4. Growth Focus. It’s normal for churches to be focused on growth rather than multiplication but the problem then becomes that both people and financial resources are primarily allocated to maintaining and growing the church. Existing ministries are upgraded, new ministries started and the growth machine gets fed with people and finances. And the result too often is that there are often no or little resources; people and finances left over for planting new churches. Then when it’s realised that planting will involve giving people away, it’s no wonder it’s not prioritised. I recall some years ago hearing a denominational leader talk about the goal his denomination had set for the growth of the size of their congregations. Then he expressed dismay that they hadn’t been successful in planting new churches. When growth is the over riding goal, new churches will rarely be planted.
5. Multiplication Practices. An absence of multiplication practices will harm the identifying of new and emerging leaders. Multiplication practices will see disciples making disciples, leaders raising leaders and churches planting new churches. The absence of multiplication practices and intent will see the bar lowered on what it is to be a disciple. In some cases attendance at church events will become a measure of what it is to follow Jesus. Few of these believers will become church planters. As an alternative, where a church has a culture of multiplication in place and processes in line with this, the resultant momentum can be explosive!
6. Covid Deferral. Plans for planting by some churches in our nation has been deferred until those churches regain attendance and finances after Covid. But what if this never happens? Will planting be put on the shelf forever? Perhaps the answer is to continue to seek men and women who may be called to planting and to prepare them for this ministry irrespective of the state of the sending church. This takes a huge amount of trust that God is in the sending and that He can replace what has been sent; if that’s His will. And perhaps different models of church planting that require different financial and people models need to be looked at that are different from those utilised in the past?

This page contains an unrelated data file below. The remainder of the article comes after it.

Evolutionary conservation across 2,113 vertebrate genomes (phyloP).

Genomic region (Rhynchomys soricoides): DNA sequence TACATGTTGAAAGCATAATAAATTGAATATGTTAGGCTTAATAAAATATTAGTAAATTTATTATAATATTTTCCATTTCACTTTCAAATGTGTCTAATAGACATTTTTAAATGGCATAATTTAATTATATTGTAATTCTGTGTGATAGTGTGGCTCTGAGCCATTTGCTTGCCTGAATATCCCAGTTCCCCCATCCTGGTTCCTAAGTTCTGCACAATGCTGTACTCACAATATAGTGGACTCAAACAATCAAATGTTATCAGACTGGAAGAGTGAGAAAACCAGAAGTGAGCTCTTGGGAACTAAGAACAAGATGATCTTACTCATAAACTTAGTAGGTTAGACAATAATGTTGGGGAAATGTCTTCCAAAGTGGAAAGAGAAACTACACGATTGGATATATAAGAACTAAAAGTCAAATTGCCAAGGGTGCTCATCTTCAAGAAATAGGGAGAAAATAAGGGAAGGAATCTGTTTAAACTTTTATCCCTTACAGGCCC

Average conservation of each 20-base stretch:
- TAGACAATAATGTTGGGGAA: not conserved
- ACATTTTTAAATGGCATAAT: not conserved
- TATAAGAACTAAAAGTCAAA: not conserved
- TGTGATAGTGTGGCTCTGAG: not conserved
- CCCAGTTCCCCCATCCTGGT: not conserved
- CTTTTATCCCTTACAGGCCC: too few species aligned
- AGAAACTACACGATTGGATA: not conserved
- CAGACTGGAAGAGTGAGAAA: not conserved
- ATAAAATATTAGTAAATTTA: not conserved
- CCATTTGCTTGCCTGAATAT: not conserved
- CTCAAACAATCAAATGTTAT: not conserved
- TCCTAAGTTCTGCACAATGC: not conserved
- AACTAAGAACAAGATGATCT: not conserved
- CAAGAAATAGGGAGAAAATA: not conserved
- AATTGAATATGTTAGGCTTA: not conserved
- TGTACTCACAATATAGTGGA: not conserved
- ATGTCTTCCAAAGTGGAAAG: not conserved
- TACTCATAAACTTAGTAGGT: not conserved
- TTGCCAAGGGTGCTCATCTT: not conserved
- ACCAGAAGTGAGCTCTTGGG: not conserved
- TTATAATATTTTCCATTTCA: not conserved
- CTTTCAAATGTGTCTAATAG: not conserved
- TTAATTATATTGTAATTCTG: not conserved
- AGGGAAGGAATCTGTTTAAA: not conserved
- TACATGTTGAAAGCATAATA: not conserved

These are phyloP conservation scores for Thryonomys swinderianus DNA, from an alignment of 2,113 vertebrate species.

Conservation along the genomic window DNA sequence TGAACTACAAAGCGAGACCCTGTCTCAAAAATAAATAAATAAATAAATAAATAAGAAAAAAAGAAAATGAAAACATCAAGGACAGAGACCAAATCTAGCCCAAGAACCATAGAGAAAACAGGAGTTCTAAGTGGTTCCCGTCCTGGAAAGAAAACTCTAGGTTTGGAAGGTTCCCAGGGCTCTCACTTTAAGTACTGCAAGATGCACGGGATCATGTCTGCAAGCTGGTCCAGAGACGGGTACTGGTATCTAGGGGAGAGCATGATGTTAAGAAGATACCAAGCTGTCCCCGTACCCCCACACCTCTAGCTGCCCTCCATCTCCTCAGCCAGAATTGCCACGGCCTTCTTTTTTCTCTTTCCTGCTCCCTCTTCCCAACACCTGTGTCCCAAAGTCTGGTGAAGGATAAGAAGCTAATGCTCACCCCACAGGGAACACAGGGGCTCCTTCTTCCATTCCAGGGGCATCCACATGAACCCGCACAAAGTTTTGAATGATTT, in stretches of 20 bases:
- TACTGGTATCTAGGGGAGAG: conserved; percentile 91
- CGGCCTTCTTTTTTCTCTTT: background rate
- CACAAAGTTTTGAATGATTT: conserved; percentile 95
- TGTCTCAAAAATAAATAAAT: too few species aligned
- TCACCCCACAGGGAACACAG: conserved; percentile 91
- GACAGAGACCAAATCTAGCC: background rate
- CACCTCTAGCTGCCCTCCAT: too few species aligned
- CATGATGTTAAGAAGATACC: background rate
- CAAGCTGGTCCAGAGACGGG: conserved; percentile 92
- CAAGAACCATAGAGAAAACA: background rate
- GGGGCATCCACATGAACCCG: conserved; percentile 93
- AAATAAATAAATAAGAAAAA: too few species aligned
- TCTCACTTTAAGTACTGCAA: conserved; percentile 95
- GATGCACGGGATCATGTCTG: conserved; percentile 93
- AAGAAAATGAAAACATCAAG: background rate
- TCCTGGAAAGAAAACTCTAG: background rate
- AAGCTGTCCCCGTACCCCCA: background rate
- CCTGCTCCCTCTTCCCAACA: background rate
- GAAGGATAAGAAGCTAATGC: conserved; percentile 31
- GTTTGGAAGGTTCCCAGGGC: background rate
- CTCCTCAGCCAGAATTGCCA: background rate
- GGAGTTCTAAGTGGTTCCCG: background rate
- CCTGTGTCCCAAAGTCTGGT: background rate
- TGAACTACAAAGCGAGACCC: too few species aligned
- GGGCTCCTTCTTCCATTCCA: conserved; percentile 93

7. New Models. The typical models of church in our nation were perhaps more effective at an earlier time than the present. models of church and church planting that are designed for today and tomorrow need to be developed. Many would be church planters need to be presented with new and different models. Without significant support, traditional models are frequently high risk and often not appealing to young leaders. Models that incorporate multiplication principles, that make space for bi-vocational ministry, and that incorporate team leadership need to be considered in our increasingly diverse world.
8. Focused Prayer – Jesus made it clear in Luke 10:2 that the problem wasn’t in the harvest. The big issue was in not enough workers for the harvest. He told us to ask God to solve the problem and to send out workers into the harvest. Our nation needs prayer from across it’s breadth asking the Lord of the Harvest to raise up workers for the Harvest; men and women who will plant new churches in the harvest.
Australia needs more new churches planted. And to see that happen, we need more church planters who will be cheered on and supported to plant new and innovative churches. Let’s pray to the Lord of the harvest to send men and women into the harvest field and do all that we can to identify prospective planters, raise them up, support them, send them and cheer them on!
16 August 2023